Like crawling through the thicket of branches that leads to Totoro’s tree, you’ll enter the Academy Museum of Motion Pictures’ Hayao Miyazaki retrospective through a green tunnel with warm, dappled light filtering in.
Once on the other side, for fans of the beloved Japanese animation director, it’s like entering into a meet-up of old friends: Clips from his Studio Ghibli films play behind character sketches and animation cels of Satsuki, Mei and Totoro; Kiki and Jiji; and Ashitaka and San. Seeing them all together, it’s an almost overwhelming reminder of the wonder of these Miyazaki-created worlds, and at every step the exhibition celebrates the artistry behind the endearing characters and beautifully-inked environments that makes these films so magical.
“Hayao Miyazaki,” which opens with the Academy Museum’s debut on September 30, features over 300 storyboards, concept images and backgrounds, many of them on display outside of Studio Ghibli’s Tokyo headquarters for the first time. It pulls from the director’s 11 feature films, with a particularly strong tilt toward My Neighbor Totoro, Princess Mononoke and Spirited Away as well as his lush, enchanted forest settings. To be clear, it’s a Miyazaki exhibition and not necessarily a Ghibli one, so you’ll find pieces from every Miyazaki-directed film, but not ones from the animation studio’s late cofounder, Isao Takahata (so you won’t have to worry about sobbing in front of any Grave of the Fireflies scenes).
After that initial room, the second gallery covers Miyzaki’s early in-betweener and layout work at Toei Animation, as well as the synthesis of both the film and manga versions of Nausicaä of the Valley of the Wind. There’s a pair of Oscars, a desk from Studio Ghibli and some stuffed goats that he places in his window every December in a nod to his work on Heidi, Girl of the Alps. But otherwise, aside from a few quotes here and there, the mythology of the man and the context and inspirations for his films take a backseat to his animated output. Letting that work speak for itself isn’t really a complaint, though, when those images are as instantly magnetizing as Miyazaki’s.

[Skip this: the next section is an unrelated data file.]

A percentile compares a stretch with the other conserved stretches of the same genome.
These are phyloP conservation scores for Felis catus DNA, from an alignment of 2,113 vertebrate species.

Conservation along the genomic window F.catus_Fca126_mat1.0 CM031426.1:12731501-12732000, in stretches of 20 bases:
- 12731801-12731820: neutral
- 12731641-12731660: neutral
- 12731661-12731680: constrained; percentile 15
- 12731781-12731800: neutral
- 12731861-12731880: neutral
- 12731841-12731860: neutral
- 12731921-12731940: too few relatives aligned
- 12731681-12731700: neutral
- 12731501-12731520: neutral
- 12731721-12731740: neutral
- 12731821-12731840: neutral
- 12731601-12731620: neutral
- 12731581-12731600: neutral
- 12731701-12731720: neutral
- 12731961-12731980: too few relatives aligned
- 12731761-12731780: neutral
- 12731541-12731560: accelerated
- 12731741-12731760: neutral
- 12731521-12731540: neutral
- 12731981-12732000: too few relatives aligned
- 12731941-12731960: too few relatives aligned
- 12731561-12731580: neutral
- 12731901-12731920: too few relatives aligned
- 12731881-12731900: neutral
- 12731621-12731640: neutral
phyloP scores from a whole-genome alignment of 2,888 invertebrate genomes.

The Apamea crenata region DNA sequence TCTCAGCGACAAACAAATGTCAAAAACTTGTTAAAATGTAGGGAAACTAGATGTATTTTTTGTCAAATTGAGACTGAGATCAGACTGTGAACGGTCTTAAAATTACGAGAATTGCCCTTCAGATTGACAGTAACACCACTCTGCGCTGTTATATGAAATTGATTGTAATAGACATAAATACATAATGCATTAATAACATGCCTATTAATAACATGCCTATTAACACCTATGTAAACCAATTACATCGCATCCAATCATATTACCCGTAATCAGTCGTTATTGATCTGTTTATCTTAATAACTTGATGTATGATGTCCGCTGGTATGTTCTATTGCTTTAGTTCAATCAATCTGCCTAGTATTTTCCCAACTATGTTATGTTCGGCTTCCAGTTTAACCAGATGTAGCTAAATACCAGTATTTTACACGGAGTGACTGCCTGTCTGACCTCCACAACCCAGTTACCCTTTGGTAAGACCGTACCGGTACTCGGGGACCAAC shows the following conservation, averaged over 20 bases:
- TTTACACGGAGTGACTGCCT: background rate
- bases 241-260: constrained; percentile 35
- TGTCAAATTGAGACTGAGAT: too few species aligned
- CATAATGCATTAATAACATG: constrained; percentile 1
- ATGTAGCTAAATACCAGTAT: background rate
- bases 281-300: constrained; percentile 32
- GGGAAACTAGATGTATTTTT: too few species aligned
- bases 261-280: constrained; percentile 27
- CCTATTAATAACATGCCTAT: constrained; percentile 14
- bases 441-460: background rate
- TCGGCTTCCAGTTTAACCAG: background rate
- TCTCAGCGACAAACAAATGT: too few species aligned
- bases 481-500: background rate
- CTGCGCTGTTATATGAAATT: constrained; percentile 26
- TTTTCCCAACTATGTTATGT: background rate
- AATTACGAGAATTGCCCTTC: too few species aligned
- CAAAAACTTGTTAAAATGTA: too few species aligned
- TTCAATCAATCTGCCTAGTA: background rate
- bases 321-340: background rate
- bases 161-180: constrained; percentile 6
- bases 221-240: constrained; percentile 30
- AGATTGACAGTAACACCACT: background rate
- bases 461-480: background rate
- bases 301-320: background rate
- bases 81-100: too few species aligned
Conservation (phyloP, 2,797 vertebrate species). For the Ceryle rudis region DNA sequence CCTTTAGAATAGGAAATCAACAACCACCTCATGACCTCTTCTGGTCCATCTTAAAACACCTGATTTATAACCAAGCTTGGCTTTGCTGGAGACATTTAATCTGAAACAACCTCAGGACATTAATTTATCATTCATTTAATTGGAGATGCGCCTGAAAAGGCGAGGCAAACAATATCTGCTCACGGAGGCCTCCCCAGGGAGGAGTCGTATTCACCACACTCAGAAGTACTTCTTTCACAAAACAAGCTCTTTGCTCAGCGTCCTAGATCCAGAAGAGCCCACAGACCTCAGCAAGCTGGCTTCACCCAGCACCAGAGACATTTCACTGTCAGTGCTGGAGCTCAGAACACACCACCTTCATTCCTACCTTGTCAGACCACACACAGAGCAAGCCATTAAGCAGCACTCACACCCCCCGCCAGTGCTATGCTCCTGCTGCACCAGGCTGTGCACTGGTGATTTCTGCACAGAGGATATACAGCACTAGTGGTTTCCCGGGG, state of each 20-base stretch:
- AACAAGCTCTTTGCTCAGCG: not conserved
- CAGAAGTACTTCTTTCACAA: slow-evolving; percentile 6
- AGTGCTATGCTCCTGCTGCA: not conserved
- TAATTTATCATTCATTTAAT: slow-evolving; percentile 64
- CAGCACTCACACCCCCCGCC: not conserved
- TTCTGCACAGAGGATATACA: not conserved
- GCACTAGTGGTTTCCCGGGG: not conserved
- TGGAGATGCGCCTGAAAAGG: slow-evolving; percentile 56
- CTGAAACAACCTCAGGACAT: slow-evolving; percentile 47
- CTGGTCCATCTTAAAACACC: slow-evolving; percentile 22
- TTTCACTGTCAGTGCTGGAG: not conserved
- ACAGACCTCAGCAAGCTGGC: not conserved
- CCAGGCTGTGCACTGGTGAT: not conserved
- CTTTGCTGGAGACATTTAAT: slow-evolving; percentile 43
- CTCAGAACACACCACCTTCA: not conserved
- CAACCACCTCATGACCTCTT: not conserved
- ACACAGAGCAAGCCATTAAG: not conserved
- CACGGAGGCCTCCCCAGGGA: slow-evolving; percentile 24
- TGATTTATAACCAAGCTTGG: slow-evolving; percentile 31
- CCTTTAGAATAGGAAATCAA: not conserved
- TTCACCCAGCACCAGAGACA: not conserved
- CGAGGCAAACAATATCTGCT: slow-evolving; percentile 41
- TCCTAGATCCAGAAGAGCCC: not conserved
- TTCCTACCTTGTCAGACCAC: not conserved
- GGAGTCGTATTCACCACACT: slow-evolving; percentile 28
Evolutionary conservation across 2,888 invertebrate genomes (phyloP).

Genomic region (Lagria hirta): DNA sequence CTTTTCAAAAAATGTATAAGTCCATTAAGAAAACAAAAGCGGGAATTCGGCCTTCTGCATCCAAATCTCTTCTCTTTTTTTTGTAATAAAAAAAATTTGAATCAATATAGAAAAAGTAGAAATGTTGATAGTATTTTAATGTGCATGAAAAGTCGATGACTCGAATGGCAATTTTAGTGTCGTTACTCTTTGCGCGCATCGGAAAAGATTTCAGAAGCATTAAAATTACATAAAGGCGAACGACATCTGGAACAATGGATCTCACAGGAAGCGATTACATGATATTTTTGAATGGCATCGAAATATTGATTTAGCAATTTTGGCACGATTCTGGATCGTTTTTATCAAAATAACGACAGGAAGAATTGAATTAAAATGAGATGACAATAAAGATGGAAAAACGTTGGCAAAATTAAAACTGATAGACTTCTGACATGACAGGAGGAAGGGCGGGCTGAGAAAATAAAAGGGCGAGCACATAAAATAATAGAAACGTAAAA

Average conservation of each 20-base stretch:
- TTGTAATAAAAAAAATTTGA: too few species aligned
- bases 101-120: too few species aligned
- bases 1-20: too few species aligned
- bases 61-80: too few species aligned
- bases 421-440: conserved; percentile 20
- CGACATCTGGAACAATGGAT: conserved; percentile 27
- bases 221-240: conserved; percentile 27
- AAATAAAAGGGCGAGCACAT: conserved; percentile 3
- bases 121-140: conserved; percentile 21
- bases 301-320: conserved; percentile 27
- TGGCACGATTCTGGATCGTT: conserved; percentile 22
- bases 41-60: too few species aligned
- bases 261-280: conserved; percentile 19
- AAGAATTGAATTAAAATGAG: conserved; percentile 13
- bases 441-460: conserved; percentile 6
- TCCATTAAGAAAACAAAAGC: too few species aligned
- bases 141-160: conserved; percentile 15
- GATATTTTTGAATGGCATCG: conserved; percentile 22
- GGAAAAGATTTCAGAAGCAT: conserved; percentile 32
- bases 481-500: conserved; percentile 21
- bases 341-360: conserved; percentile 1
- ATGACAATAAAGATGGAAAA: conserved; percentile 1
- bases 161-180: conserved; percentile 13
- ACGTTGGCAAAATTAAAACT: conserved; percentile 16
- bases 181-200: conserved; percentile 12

The bulk of the exhibition lays things out thematically: Overwhelmingly blue paintings from Ponyo’s submerged scenes cover a wall next one with the earthy hue’s of Miyazaki’s nostalgic abodes (there’s a particularly adorable scale model of the Japanese-meets-Western house from My Neighbor Totoro). Others tackle the director’s enduring fascination with planes (mechanically-minded drawings from Porco Rosso and The Wind Rises) and the sooty collision between industry and nature (including a physical cross section of the coal mine from Castle in the Sky). You can get lost in Alpine landscapes and the skittering stronghold from Howl’s Moving Castle and admire the stunning architectural details of images of the bathhouse from Spirited Away. And you can soak in all of it while lying down on a Kiki-style reclining patch of turf dubbed Sky View, an installation from Yôichi Nishikawa with a circle of puffy clouds floating above from local animation studio Titmouse.
If there’s a room to lose yourself in, though, it’s the final one, dedicated to Miyazaki’s spellbinding forest settings and their mythological muses. Every image here feels alive, bathed in light, shadow and both the boundless mysteries and hope of nature. It’s also home to what would surely be the show’s selfie spot, if not for the no-photo policy inside: a green, glowing tree of string and fiber optics that recalls the majestically-tall camphor tree from My Neighbor Totoro with a flank of floating, head-turning Kodama from Princess Mononoke.
But we found the more subtle installation that follows to be the most emotionally arresting. A painting of the strange clock tower from Spirited Away hangs next to a tunnel that mimics that film’s red gate, the passageway between the Human World and the Spirit Realm. Like that structure’s train station-like interior, paintings of rainbow shafts of light filtered through stained glass windows line the sides, with the sound of footsteps echoing overhead. At the very end, a stone spirit statue guards the door. Like the film’s protagonist Chihiro, we’re left to pass back into the world of the ordinary with purpose and a lingering bit of Miyazaki’s magic in tow.
“Hayao Miyazaki” opens at the Academy Museum of Motion Pictures on September 30. Admission is included with timed tickets to the museum ($25). You’ll also find film screenings (both dubbed and subtitled) from October 5 to November 27, as well as all sorts of Studio Ghibli merch in the museum store (including an exhibition catalog stuffed with all of the artwork from the exhibition).